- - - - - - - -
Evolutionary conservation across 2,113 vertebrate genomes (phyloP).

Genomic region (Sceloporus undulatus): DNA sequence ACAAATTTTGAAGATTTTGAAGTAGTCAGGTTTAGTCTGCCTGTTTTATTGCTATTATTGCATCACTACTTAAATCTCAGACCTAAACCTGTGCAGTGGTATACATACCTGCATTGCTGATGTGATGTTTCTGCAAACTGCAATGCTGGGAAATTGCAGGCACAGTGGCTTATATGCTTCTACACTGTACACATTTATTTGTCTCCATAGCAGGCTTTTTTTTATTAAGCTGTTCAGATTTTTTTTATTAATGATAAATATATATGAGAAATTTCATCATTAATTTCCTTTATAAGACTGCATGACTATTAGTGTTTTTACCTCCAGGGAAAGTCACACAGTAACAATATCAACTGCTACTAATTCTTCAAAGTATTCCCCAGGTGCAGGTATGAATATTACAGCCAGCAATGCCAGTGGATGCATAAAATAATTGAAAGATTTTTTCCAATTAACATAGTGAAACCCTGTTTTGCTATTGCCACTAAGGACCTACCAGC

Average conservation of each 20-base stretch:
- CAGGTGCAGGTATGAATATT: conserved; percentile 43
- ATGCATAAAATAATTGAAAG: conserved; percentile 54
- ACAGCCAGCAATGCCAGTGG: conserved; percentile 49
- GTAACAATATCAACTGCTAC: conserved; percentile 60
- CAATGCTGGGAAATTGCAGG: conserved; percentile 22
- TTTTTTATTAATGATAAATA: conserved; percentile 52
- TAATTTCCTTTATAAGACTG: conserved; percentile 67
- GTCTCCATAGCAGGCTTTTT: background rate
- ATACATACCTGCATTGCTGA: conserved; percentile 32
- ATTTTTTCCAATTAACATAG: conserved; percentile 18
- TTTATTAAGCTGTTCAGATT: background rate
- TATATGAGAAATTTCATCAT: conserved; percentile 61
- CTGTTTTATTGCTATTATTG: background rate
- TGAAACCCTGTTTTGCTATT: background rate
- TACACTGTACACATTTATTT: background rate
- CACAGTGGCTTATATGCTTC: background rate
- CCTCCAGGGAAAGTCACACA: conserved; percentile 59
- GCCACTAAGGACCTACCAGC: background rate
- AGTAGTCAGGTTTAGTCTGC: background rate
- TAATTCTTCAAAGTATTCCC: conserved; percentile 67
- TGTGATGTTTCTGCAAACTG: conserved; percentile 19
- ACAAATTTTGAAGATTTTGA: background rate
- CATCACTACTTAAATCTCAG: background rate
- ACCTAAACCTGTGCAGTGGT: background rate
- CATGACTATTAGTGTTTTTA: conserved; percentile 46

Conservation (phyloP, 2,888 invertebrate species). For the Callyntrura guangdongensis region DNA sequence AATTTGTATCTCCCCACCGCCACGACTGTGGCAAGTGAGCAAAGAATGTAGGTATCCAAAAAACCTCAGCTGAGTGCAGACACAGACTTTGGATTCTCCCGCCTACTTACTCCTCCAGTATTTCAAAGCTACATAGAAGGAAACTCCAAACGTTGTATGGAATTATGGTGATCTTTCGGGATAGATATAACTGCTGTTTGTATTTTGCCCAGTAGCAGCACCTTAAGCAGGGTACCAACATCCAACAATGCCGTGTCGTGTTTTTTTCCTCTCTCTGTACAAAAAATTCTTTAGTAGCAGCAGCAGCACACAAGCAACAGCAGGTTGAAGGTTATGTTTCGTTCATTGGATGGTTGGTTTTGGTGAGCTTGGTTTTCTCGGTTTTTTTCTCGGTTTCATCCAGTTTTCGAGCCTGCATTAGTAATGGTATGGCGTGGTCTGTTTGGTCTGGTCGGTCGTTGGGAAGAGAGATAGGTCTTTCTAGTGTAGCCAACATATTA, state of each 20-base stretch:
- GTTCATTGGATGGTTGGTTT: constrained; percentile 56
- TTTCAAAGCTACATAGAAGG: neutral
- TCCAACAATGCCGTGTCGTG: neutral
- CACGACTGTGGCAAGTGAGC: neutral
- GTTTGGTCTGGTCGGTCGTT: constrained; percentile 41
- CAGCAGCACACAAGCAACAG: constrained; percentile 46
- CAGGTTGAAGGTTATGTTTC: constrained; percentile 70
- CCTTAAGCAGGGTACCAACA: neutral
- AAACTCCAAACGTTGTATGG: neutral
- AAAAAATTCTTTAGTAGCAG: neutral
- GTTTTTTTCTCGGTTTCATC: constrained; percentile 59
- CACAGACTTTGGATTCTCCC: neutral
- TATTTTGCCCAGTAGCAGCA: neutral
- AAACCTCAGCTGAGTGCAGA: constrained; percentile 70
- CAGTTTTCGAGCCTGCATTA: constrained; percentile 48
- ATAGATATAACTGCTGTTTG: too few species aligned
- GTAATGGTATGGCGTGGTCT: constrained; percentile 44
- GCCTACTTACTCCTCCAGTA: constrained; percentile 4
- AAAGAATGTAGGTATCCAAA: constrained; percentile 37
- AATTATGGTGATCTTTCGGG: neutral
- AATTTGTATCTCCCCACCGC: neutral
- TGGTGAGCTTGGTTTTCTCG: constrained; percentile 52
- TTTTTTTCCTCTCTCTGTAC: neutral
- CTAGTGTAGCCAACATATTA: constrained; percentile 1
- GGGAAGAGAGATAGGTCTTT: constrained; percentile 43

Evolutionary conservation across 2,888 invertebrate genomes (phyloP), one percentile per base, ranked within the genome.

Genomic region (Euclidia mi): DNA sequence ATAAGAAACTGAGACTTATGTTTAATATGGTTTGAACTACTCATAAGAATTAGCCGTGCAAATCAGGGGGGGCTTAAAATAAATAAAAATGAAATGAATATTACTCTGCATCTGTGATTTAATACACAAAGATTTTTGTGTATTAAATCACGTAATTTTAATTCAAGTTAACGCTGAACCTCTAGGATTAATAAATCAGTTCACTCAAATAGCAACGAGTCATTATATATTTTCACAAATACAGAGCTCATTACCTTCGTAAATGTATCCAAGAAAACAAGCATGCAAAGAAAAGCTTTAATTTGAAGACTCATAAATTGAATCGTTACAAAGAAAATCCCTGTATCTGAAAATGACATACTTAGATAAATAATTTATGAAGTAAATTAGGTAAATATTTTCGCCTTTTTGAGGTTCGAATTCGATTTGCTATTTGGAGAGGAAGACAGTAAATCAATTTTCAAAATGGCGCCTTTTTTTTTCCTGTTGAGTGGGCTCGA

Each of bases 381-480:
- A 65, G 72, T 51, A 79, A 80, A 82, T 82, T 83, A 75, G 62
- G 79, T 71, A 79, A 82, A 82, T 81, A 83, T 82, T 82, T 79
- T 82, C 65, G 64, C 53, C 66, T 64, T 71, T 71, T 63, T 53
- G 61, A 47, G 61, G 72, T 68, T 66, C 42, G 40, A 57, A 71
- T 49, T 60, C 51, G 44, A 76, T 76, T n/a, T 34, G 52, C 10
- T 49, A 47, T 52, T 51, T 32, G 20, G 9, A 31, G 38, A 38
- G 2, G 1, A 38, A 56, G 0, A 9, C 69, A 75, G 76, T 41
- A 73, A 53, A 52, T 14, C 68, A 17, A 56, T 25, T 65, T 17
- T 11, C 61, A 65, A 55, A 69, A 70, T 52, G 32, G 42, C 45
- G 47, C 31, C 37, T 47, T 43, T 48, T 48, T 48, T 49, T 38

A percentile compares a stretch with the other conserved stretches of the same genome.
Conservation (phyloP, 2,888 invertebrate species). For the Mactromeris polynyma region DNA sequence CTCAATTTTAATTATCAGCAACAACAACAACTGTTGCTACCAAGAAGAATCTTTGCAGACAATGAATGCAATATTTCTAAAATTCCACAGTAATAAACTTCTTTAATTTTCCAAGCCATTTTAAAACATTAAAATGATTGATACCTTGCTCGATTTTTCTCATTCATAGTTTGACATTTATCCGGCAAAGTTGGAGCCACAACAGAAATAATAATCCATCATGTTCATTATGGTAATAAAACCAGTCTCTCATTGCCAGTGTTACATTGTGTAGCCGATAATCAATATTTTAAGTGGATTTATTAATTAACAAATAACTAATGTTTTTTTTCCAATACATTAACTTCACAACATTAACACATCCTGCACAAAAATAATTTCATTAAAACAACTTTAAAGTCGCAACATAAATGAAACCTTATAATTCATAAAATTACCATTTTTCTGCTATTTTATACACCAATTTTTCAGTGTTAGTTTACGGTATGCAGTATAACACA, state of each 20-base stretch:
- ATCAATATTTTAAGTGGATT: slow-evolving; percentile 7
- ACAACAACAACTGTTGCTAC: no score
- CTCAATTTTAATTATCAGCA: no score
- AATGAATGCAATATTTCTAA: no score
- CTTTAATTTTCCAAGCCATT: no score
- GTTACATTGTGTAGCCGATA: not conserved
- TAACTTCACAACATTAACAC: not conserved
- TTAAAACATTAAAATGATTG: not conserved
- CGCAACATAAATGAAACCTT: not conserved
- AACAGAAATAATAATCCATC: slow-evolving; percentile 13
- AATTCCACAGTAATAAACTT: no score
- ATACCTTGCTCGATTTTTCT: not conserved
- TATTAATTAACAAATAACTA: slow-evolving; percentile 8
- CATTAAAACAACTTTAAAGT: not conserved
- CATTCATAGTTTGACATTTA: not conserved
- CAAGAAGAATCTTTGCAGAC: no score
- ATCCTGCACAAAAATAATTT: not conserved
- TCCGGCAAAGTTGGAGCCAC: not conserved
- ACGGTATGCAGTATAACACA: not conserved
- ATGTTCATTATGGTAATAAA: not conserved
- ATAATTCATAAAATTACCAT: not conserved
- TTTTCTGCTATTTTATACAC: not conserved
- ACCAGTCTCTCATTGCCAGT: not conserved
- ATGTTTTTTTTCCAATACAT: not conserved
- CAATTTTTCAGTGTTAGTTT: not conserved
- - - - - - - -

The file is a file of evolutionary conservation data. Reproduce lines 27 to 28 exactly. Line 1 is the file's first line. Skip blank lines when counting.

- ACCTAAACCTGTGCAGTGGT: background rate
- CATGACTATTAGTGTTTTTA: conserved; percentile 46